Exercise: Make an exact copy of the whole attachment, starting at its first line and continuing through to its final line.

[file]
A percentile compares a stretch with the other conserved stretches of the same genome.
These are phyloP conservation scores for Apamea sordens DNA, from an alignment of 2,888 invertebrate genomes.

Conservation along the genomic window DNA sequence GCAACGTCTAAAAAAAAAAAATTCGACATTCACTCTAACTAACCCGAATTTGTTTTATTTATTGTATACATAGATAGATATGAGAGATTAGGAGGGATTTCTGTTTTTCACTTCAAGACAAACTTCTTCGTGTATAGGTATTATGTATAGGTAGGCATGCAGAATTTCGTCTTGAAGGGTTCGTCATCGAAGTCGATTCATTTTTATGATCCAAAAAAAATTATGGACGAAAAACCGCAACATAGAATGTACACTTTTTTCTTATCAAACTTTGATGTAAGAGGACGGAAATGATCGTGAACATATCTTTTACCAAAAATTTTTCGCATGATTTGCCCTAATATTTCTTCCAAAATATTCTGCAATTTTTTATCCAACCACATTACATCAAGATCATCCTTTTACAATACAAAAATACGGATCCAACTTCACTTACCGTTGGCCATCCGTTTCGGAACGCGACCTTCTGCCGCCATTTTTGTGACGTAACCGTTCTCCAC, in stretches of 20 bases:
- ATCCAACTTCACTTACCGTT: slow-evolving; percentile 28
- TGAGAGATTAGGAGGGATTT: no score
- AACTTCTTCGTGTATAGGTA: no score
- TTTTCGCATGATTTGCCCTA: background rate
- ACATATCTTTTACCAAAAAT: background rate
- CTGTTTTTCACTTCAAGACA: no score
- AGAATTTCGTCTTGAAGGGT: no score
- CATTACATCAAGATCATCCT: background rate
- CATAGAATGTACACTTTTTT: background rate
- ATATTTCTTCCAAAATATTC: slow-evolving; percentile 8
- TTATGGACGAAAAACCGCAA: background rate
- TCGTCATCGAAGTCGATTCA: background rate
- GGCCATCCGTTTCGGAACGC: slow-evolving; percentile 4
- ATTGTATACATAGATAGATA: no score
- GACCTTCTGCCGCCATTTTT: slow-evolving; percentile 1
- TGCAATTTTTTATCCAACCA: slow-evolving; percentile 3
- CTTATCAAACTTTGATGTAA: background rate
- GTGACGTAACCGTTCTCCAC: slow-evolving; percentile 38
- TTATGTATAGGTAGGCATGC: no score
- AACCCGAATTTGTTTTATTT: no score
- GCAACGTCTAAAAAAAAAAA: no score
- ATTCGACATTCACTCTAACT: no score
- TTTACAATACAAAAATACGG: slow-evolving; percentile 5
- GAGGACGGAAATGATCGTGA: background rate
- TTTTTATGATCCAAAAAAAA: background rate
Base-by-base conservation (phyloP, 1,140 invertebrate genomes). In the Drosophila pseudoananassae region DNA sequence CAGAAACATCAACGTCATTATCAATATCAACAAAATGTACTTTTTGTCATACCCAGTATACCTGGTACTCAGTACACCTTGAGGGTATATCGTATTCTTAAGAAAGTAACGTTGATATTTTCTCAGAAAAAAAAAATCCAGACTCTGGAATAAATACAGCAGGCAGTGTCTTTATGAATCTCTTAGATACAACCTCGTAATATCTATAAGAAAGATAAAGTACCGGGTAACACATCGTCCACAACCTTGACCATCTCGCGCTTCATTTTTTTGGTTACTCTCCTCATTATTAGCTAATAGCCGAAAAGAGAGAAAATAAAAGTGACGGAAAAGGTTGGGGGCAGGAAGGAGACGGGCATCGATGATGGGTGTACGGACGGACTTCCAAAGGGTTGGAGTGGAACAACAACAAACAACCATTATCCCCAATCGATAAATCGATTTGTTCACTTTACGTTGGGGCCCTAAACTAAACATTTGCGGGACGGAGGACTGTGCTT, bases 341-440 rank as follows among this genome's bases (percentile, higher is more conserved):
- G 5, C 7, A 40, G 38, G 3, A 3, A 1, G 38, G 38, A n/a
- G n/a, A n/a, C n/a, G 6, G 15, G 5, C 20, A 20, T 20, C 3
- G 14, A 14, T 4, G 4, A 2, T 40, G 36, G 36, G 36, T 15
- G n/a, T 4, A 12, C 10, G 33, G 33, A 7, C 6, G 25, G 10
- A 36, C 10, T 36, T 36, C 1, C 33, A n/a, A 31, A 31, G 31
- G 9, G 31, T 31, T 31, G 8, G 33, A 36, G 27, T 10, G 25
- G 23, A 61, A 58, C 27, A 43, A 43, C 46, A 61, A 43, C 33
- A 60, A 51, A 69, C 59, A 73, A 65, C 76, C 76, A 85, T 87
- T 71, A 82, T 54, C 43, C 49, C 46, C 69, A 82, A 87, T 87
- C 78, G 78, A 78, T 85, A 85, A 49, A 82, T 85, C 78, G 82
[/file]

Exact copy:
A percentile compares a stretch with the other conserved stretches of the same genome.
These are phyloP conservation scores for Apamea sordens DNA, from an alignment of 2,888 invertebrate genomes.

Conservation along the genomic window DNA sequence GCAACGTCTAAAAAAAAAAAATTCGACATTCACTCTAACTAACCCGAATTTGTTTTATTTATTGTATACATAGATAGATATGAGAGATTAGGAGGGATTTCTGTTTTTCACTTCAAGACAAACTTCTTCGTGTATAGGTATTATGTATAGGTAGGCATGCAGAATTTCGTCTTGAAGGGTTCGTCATCGAAGTCGATTCATTTTTATGATCCAAAAAAAATTATGGACGAAAAACCGCAACATAGAATGTACACTTTTTTCTTATCAAACTTTGATGTAAGAGGACGGAAATGATCGTGAACATATCTTTTACCAAAAATTTTTCGCATGATTTGCCCTAATATTTCTTCCAAAATATTCTGCAATTTTTTATCCAACCACATTACATCAAGATCATCCTTTTACAATACAAAAATACGGATCCAACTTCACTTACCGTTGGCCATCCGTTTCGGAACGCGACCTTCTGCCGCCATTTTTGTGACGTAACCGTTCTCCAC, in stretches of 20 bases:
- ATCCAACTTCACTTACCGTT: slow-evolving; percentile 28
- TGAGAGATTAGGAGGGATTT: no score
- AACTTCTTCGTGTATAGGTA: no score
- TTTTCGCATGATTTGCCCTA: background rate
- ACATATCTTTTACCAAAAAT: background rate
- CTGTTTTTCACTTCAAGACA: no score
- AGAATTTCGTCTTGAAGGGT: no score
- CATTACATCAAGATCATCCT: background rate
- CATAGAATGTACACTTTTTT: background rate
- ATATTTCTTCCAAAATATTC: slow-evolving; percentile 8
- TTATGGACGAAAAACCGCAA: background rate
- TCGTCATCGAAGTCGATTCA: background rate
- GGCCATCCGTTTCGGAACGC: slow-evolving; percentile 4
- ATTGTATACATAGATAGATA: no score
- GACCTTCTGCCGCCATTTTT: slow-evolving; percentile 1
- TGCAATTTTTTATCCAACCA: slow-evolving; percentile 3
- CTTATCAAACTTTGATGTAA: background rate
- GTGACGTAACCGTTCTCCAC: slow-evolving; percentile 38
- TTATGTATAGGTAGGCATGC: no score
- AACCCGAATTTGTTTTATTT: no score
- GCAACGTCTAAAAAAAAAAA: no score
- ATTCGACATTCACTCTAACT: no score
- TTTACAATACAAAAATACGG: slow-evolving; percentile 5
- GAGGACGGAAATGATCGTGA: background rate
- TTTTTATGATCCAAAAAAAA: background rate
Base-by-base conservation (phyloP, 1,140 invertebrate genomes). In the Drosophila pseudoananassae region DNA sequence CAGAAACATCAACGTCATTATCAATATCAACAAAATGTACTTTTTGTCATACCCAGTATACCTGGTACTCAGTACACCTTGAGGGTATATCGTATTCTTAAGAAAGTAACGTTGATATTTTCTCAGAAAAAAAAAATCCAGACTCTGGAATAAATACAGCAGGCAGTGTCTTTATGAATCTCTTAGATACAACCTCGTAATATCTATAAGAAAGATAAAGTACCGGGTAACACATCGTCCACAACCTTGACCATCTCGCGCTTCATTTTTTTGGTTACTCTCCTCATTATTAGCTAATAGCCGAAAAGAGAGAAAATAAAAGTGACGGAAAAGGTTGGGGGCAGGAAGGAGACGGGCATCGATGATGGGTGTACGGACGGACTTCCAAAGGGTTGGAGTGGAACAACAACAAACAACCATTATCCCCAATCGATAAATCGATTTGTTCACTTTACGTTGGGGCCCTAAACTAAACATTTGCGGGACGGAGGACTGTGCTT, bases 341-440 rank as follows among this genome's bases (percentile, higher is more conserved):
- G 5, C 7, A 40, G 38, G 3, A 3, A 1, G 38, G 38, A n/a
- G n/a, A n/a, C n/a, G 6, G 15, G 5, C 20, A 20, T 20, C 3
- G 14, A 14, T 4, G 4, A 2, T 40, G 36, G 36, G 36, T 15
- G n/a, T 4, A 12, C 10, G 33, G 33, A 7, C 6, G 25, G 10
- A 36, C 10, T 36, T 36, C 1, C 33, A n/a, A 31, A 31, G 31
- G 9, G 31, T 31, T 31, G 8, G 33, A 36, G 27, T 10, G 25
- G 23, A 61, A 58, C 27, A 43, A 43, C 46, A 61, A 43, C 33
- A 60, A 51, A 69, C 59, A 73, A 65, C 76, C 76, A 85, T 87
- T 71, A 82, T 54, C 43, C 49, C 46, C 69, A 82, A 87, T 87
- C 78, G 78, A 78, T 85, A 85, A 49, A 82, T 85, C 78, G 82